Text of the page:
Illinois Senate Approves Civil Unions

The Illinois State Senate has approved legislation that extends civil union rights to gay and lesbian couples by a 32 to 24 vote, with several Republicans voting for the bill, including Sen. David Koehler (R-Peoria), the bill's chief Senate sponsor.

Likewise, several Democratic senators voted against the bill, including State Sen. James Meeks (D-Chicago) who is a mayoral candidate and the pastor of Salem Baptist Church and a past critic of gay rights.
The legislation, SB1716, the "Illinois Religious Freedom Protection and Civil Union Act," had previously passed the Illinois House, and will now go to Gov. Quinn for his signature.

The Governor has pledged to sign the bill, and in fact in a show of his support for the bill he came onto the floor of the Senate during debate.

Civil unions would provide legal recognition of gay couples and give them some of the same benefits automatically available to married couples, including the right to visit a sick partner in the hospital, disposition of a deceased loved one's remains and the right to make decisions about a loved one's medical care.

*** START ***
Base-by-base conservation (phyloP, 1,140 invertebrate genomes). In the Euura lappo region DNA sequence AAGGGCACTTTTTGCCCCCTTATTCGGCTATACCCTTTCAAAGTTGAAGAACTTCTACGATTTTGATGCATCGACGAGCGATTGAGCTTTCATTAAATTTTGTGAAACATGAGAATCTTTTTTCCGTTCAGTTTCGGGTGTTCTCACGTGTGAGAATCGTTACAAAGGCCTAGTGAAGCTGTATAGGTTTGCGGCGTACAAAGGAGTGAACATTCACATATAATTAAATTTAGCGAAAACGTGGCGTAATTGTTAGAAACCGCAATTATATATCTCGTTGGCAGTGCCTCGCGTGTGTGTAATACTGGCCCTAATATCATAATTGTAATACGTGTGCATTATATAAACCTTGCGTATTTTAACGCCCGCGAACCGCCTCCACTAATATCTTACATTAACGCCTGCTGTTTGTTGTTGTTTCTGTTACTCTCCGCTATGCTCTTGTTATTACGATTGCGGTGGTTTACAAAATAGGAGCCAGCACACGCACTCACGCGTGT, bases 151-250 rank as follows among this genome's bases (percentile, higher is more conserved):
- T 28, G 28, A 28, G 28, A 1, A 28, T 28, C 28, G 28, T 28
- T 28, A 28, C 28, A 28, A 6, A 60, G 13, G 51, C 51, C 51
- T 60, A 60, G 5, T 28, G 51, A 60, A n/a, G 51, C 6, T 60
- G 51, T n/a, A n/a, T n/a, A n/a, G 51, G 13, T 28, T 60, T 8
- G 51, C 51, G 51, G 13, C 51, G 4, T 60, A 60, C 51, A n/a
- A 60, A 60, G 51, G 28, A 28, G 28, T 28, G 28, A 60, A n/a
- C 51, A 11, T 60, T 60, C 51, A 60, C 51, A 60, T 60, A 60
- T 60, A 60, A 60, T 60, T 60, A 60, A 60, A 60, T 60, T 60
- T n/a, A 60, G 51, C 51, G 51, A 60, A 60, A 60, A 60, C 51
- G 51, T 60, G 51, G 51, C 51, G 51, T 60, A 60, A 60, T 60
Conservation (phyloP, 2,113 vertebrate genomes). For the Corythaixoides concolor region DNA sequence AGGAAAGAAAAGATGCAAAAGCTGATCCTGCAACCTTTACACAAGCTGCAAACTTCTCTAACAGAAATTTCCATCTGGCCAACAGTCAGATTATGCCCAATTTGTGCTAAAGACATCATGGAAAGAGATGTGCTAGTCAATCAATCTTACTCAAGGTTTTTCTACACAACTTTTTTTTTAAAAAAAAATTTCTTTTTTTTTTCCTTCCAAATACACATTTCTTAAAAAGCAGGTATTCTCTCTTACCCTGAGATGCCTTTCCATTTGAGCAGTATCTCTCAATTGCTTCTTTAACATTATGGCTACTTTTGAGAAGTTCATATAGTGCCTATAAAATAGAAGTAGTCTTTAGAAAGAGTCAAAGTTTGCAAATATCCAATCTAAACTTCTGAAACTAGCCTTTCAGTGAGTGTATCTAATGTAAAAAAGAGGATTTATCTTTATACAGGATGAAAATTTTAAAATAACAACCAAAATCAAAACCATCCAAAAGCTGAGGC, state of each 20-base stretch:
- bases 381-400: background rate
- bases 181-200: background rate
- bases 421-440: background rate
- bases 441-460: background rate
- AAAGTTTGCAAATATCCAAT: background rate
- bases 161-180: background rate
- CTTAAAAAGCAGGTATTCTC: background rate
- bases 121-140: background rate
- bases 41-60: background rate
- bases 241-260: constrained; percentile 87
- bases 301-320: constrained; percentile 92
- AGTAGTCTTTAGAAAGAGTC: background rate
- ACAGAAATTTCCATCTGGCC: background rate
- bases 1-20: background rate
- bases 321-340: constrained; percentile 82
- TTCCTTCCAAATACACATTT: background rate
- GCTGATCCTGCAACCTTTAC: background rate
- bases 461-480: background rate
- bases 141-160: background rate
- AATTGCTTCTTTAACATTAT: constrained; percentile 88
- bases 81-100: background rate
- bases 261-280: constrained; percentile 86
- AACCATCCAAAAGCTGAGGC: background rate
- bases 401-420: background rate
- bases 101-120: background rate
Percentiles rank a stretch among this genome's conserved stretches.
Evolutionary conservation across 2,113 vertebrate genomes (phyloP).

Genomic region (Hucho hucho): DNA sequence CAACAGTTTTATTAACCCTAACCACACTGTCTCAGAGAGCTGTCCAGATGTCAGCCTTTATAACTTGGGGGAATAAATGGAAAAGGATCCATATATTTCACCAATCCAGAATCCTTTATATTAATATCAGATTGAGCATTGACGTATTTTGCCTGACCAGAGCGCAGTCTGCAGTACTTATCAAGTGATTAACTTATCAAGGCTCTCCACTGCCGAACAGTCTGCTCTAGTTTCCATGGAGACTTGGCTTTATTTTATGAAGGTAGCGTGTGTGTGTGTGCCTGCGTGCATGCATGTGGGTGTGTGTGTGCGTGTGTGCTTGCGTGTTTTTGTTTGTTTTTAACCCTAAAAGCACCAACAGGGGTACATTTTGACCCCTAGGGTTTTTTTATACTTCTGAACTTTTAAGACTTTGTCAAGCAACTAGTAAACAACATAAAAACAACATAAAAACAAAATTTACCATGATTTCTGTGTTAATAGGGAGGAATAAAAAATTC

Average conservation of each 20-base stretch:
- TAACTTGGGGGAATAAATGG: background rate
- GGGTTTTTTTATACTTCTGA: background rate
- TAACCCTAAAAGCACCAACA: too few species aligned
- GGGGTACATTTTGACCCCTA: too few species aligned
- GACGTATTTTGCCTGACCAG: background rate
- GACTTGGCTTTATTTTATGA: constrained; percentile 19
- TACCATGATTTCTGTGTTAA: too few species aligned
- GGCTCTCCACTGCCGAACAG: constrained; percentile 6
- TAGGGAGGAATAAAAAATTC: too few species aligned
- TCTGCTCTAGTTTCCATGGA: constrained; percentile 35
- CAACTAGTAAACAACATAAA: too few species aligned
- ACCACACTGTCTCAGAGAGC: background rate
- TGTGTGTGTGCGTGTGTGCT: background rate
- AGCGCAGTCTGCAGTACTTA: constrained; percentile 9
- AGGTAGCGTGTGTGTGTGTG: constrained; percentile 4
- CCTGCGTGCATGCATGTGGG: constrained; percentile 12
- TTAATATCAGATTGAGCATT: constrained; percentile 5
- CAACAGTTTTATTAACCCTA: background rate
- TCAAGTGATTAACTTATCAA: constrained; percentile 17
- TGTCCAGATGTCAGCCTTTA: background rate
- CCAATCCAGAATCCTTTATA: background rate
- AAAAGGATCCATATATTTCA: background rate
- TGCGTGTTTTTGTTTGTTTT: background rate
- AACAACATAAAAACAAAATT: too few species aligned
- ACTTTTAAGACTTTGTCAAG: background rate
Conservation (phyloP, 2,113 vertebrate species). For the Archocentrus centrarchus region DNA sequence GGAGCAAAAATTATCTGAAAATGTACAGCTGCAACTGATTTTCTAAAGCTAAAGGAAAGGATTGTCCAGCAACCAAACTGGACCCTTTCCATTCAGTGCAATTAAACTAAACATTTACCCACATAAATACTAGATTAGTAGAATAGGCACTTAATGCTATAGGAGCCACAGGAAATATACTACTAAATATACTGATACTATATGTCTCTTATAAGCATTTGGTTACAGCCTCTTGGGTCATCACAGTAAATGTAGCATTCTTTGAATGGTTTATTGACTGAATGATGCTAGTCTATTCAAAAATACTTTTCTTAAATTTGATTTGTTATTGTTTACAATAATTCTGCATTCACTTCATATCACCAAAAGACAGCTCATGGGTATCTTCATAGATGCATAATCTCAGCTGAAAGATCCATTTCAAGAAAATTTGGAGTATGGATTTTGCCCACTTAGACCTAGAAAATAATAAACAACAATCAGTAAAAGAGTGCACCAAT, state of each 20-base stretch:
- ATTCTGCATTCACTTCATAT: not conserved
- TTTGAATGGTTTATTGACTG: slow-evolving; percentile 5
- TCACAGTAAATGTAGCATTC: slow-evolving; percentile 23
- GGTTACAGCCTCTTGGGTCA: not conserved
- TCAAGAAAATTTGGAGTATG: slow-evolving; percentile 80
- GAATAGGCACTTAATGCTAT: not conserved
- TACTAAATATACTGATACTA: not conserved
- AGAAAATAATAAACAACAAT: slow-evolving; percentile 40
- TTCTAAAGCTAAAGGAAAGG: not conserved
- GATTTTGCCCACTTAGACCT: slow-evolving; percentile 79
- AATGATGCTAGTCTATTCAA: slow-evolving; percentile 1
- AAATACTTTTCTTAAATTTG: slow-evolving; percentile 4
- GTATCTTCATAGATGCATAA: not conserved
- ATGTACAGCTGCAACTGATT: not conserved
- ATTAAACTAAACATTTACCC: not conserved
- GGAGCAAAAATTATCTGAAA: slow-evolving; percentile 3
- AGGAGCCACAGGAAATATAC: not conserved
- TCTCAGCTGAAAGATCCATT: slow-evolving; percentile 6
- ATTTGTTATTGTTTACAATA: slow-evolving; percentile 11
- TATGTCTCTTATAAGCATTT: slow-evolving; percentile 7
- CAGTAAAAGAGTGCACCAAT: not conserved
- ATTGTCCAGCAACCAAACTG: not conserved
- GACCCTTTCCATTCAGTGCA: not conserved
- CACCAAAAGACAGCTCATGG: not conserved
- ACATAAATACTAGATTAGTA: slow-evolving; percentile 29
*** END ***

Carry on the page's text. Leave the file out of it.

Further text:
"Today, Illinois took an important step forward in providing a measure of protections to same-sex couples and their families - protections of particular importance in these tough economic times,” said Evan Wolfson, Executive Director of Freedom to Marry. “With this step in the right direction, Illinois rejected arguments against fair treatment for gay people and their loved ones and acknowledged that gay couples and families exist and have the same hopes and needs as other families.

"While a welcome step, civil union is no substitute for the full measure of respect, clarity, security, responsibilities, and protection of marriage itself.  States that have created civil union as a means of both giving and withholding - providing legal protections while withholding the freedom to marry and all its meaning - have found that civil union falls far short of marriage with all its tangible and intangible significance in our lives.  Many of those states - Connecticut, New Hampshire, and even Vermont, which first created civil union - have since pushed past civil union to marriage, recognizing the inadequacy and unfairness of a separate and unequal status.

"In five states and the District of Columbia, as well as 10 countries, same-sex couples have the freedom to marry, and the sky has not fallen.  Having now laid a good foundation with civil union, Illinois should move swiftly to finish the job, ending exclusion from marriage for committed couples seeking the same responsibilities, same respect, and same rules."

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